Once the vision for the area progresses to a certain point, the Planning Department will issue more specific land use and zoning recommendations for each property within the master or sector plan boundaries.  The zoning recommendations will set rigid density and height restrictions that cannot be waived once the master plan is adopted and its zoning categories are affixed to properties through a sectional map amendment.  Additionally, the Planning Department will frequently draft specific site layout recommendations for notable properties in the plan area.  While these site layout recommendations are theoretically illustrative and non-binding, layout recommendations contained in a plan can play a large role in the County’s development review process when a property is ultimately developed (even if development does not occur for many years after the master or sector plan is adopted).  During the period when the Planning Department is devising final land use and zoning recommendations, it is advisable that landowners meet individually with Planning Department staff members to specifically discuss individual property recommendations.  Staff of the Planning Department will generally work with landowners to help realize any future development goals for a property, even if development for the property is not anticipated for many years to come.  Using the previous example, the landowner would meet with Planning Department Staff at this point in the process to determine the exact zoning category and height that will allow the mixed-use multifamily project to progress.

After the Planning Department’s final recommendations are complete, the Planning Board and County Council will hold public meetings to discuss the staff recommendations for the plan.  Landowners and their representatives have the opportunity to testify before both the Planning Board and County Council regarding the Planning Staff recommendations.  The latter hearing is a landowner’s final opportunity to position a property for a particular use, density, or height.  The Council has the final authority to approve the master or sector plan recommendations.  While the total time to adopt a master or sector plan can be up to two years after the process commences, it is advisable that the landowner or his legal counsel attend relevant meetings throughout the entire process to not miss the opportunity to best position land for the future.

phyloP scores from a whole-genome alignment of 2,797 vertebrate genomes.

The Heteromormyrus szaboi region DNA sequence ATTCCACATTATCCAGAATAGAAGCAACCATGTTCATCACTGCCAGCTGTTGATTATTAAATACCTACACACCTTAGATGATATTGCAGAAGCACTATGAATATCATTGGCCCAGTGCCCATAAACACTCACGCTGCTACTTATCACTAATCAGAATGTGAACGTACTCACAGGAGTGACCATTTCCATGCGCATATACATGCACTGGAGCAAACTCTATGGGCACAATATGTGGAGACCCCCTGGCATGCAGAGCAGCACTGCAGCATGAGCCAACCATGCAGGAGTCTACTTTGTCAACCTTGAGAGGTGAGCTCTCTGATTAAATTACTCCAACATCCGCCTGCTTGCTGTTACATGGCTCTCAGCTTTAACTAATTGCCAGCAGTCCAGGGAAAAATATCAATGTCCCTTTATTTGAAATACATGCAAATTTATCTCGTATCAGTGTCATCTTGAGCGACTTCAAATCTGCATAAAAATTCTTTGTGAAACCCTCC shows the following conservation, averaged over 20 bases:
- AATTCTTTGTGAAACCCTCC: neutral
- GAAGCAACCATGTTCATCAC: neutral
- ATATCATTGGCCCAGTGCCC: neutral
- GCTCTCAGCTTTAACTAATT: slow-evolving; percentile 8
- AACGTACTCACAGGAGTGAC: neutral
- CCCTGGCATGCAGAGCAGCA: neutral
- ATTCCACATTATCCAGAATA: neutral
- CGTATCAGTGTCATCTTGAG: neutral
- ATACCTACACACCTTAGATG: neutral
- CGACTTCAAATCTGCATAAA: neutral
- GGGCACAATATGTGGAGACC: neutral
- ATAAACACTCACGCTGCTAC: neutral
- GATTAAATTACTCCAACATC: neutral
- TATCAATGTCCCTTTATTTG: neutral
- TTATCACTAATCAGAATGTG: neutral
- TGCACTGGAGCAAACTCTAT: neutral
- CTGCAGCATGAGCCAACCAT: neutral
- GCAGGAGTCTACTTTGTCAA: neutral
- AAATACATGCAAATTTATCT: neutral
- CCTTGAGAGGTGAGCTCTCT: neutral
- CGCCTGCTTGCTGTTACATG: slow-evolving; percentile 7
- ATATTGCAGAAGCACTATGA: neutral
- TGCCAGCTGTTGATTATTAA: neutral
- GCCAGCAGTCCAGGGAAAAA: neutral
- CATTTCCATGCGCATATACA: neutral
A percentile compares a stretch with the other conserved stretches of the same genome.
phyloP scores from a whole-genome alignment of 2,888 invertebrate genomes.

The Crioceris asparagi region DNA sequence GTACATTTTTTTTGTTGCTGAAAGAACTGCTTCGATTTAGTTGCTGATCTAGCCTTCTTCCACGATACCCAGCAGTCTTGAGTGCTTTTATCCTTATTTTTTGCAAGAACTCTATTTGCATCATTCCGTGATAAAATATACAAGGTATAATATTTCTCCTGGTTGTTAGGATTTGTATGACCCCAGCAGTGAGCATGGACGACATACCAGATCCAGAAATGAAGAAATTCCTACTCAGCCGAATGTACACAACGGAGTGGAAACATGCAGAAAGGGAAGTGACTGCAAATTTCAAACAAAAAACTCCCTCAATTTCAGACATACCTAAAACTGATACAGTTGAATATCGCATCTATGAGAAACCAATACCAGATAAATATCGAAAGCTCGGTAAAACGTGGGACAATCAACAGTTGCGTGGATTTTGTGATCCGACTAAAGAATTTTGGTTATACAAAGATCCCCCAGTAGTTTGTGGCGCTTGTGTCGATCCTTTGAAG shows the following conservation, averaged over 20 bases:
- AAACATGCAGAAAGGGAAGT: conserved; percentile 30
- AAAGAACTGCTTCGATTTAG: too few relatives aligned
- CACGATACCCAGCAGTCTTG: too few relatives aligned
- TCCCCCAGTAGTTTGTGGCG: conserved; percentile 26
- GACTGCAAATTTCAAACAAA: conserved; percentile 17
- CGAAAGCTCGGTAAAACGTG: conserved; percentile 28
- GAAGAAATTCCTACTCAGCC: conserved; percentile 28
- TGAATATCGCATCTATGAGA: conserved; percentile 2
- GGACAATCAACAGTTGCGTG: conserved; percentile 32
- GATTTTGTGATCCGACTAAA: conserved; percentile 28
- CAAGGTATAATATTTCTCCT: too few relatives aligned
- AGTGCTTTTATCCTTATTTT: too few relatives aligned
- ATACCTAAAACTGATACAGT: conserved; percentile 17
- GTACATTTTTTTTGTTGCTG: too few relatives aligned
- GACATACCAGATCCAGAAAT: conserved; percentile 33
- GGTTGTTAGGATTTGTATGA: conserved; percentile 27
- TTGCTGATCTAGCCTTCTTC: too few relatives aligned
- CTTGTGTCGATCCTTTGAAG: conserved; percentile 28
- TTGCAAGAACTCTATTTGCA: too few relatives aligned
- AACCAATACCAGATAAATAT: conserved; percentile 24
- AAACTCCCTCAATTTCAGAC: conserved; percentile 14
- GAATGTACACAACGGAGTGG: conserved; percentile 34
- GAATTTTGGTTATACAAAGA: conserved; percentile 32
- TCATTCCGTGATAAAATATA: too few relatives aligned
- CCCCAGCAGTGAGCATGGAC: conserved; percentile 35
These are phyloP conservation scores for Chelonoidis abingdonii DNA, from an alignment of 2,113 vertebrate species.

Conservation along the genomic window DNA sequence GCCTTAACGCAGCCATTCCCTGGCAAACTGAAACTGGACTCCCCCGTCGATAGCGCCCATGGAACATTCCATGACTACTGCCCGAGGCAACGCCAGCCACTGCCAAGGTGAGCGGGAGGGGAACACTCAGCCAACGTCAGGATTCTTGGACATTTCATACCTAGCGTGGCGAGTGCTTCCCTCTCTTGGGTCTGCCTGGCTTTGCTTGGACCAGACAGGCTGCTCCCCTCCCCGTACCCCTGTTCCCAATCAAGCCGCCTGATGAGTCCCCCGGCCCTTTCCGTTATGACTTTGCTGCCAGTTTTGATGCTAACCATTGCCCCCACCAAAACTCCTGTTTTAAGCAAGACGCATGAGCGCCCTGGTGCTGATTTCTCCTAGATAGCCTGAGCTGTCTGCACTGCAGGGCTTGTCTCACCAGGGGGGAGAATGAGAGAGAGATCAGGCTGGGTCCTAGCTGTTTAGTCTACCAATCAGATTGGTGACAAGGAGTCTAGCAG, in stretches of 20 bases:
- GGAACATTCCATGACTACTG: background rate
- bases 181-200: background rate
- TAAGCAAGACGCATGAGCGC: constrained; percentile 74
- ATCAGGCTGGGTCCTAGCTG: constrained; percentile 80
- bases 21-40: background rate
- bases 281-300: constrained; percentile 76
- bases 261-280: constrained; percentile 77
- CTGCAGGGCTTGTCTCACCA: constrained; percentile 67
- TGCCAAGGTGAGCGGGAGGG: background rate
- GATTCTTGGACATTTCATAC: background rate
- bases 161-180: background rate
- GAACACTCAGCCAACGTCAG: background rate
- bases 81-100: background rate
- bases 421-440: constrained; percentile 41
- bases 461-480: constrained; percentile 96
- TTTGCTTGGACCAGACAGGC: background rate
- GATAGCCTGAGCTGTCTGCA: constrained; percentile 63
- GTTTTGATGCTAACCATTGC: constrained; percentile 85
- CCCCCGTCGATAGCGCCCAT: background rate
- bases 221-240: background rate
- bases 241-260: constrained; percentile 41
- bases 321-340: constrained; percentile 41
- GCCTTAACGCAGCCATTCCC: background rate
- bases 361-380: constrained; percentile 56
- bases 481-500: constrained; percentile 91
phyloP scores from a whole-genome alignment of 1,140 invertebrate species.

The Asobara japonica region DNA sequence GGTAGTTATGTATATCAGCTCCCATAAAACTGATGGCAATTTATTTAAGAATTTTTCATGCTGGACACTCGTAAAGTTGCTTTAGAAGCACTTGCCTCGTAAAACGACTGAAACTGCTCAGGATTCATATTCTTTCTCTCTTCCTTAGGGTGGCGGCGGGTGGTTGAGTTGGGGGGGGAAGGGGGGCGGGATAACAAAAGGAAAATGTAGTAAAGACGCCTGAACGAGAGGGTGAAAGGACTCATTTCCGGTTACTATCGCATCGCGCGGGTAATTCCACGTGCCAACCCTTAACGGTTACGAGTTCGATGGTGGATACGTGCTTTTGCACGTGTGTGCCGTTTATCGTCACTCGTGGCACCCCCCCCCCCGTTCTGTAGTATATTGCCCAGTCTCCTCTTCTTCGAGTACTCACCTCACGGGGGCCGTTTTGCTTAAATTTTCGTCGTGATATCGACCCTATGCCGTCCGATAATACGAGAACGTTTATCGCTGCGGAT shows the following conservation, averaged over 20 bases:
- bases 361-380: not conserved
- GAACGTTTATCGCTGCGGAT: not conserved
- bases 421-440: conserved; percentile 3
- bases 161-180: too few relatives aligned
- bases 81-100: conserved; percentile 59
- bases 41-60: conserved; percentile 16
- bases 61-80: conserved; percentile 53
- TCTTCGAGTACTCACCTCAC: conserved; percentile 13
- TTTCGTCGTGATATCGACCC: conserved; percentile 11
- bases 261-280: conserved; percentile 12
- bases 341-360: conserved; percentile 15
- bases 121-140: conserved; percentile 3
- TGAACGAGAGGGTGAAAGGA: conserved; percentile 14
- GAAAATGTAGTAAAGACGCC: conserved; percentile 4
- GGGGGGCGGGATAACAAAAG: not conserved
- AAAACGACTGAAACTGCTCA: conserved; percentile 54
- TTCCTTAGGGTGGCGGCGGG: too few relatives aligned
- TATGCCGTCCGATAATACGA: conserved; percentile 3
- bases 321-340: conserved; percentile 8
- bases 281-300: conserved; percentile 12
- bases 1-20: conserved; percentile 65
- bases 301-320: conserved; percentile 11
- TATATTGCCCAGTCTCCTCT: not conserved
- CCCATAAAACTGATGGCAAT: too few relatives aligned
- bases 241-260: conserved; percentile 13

Miller, Miller & Canby has represented landowners and businesses in master planning and land development processes for more than 65 years. Please feel free to contact the land use attorneys with Miller, Miller and Canby for any master plan or other zoning-related assistance.  For more information on the Land Use & Zoning practice at Miller, Miller & Canby, click here.